PASIG CITY, August 15, 2019 – Department of Education (DepEd) Secretary Leonor Magtolis Briones on Wednesday raised concern over the “little regard” given to the agency even as DepEd has already submitted its responses to the Audit Observation Memorandum (AOM) issued by the Department’s resident Commission on Audit (COA) and has started working with COA to address the observations as early as March.
“DepEd has great respect for the role of COA in promoting the efficiency and integrity of the operations of government agencies, and in safeguarding public funds against irregular or unconscionable expenditures. We full recognize its power and duty to examine all expenditures or uses of funds and property for this purpose. I myself have served at the Commission in my earlier professional life. . . [but] this [2018 Annual Audit Report] triggered statements from a number of senators expressing frustration over DepEd’s performance; media reported on it, often with use of superlative descriptions, [but] lost in the statements and headlines are DepEd’s comments to the audit observations, partly integrated in the audit report itself,” the Education chief told members of the Senate Committee on Basic Education, Arts, and Culture during an organizational meeting on August 14.
An AOM, as described in COA Circular 2009-006 (Prescribing the Use of Rules and Regulations on Settlement of Accounts), is a set of “deficiencies noted in the audit of accounts, operations or transactions requiring comments thereto and/or submission of documentary and other information requirements within a reasonable period.” An AOM may be regarded as preliminary and non-conclusive since it still allows the audited agency to submit comments and documents. Only after an evaluation of the submissions would an audit decision be made to whether allow or suspend a transaction.
Meanwhile, the Annual Audit Report is the final output of the regularly yearly audit of the accounts and operations of a government agency by its assigned auditor. The report consolidates the resident auditor’s main observations and recommended actions.
Audit observations: Compliance, not corruption
The Secretary likewise noted that many of the observations pertained to compliance with accounting standards in the keeping of accounts and documentation, and that none of the observations found significant by the resident auditor was about corruption.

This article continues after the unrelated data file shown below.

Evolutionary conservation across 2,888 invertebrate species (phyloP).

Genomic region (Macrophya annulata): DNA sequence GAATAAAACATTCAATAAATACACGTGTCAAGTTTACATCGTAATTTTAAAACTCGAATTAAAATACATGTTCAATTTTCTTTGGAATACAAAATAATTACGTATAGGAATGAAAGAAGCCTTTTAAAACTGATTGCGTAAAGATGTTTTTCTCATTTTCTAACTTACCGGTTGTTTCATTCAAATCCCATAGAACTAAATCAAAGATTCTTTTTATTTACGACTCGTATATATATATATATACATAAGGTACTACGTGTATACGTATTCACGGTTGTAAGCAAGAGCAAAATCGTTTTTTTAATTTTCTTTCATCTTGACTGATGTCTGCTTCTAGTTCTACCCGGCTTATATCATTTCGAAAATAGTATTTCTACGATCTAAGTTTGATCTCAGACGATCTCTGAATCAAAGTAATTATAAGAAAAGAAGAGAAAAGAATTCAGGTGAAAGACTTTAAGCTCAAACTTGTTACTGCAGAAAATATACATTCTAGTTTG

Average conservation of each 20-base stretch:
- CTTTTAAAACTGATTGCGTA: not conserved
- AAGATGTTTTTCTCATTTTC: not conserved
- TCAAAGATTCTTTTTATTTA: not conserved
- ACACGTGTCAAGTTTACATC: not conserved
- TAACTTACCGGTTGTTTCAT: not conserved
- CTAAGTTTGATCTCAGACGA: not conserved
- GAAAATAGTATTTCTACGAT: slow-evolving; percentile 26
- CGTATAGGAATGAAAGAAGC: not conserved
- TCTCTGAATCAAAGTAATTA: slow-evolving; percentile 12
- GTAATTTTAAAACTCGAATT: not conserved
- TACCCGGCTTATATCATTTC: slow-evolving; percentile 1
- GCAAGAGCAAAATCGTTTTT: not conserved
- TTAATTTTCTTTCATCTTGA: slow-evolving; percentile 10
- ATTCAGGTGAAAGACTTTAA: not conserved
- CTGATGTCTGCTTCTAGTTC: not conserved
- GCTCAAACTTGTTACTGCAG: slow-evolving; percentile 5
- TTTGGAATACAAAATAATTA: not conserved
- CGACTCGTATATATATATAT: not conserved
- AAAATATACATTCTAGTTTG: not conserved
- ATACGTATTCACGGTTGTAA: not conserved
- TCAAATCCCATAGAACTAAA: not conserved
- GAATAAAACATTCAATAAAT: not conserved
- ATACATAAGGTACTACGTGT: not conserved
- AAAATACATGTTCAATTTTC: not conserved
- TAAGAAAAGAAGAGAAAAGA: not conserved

She further highlighted that the comments and committed actions of DepEd about the observations recorded in the 2018 Annual Audit Report itself. Notable of these are the undistributed buffer stock of learning materials, the reported errors in textbooks, and the expenses for out-of-office trainings, which have caught the attention of legislators, the media, and the public.
Limits of audit, considerations in policy
While the Education chief acknowledged the extent of COA’s power, she pointed out that its observations were taken by media, and even seasoned and well-meaning legislators, “hook, line, and sinker with little regard for the side of the audited agencies.” In DepEd’s case, the audit observations were immediately concluded in some news to be “anomalies.”
To help address this, the Secretary suggested that the scope of COA’s audit should be properly defined because “the findings can have very serious implications on audit policy” and “can become administratively debilitating for agencies instead of being truly facilitative for fostering government efficiency.”
An example is the injection of “editorial preferences” in the audit observations, specifically COA’s “corrections” in the choice and capitalization of words and phrases in textbooks.
“I will not argue with the grammatical errors, but how about style? How about usage? How about the difference between a common noun and a proper noun? An observation in a Grade 3 textbook, ‘pandaigdigang daungan,’ which is a common noun therefore these are in lower case, the audit observation is it should be capital ‘P’ and capital ‘D’ and perhaps I will argue and stake my reputation on the difference between a common noun and a proper noun. So we ask, to what extent should audits be conducted?” Briones remarked.
A former COA secretary, the Education chief also emphasized the need to revisit the state audit code and adapt it to the realities of modern governance. She expressed confidence that COA Chairperson Michael Aguinaldo will look into these policy considerations with openness to search for reforms.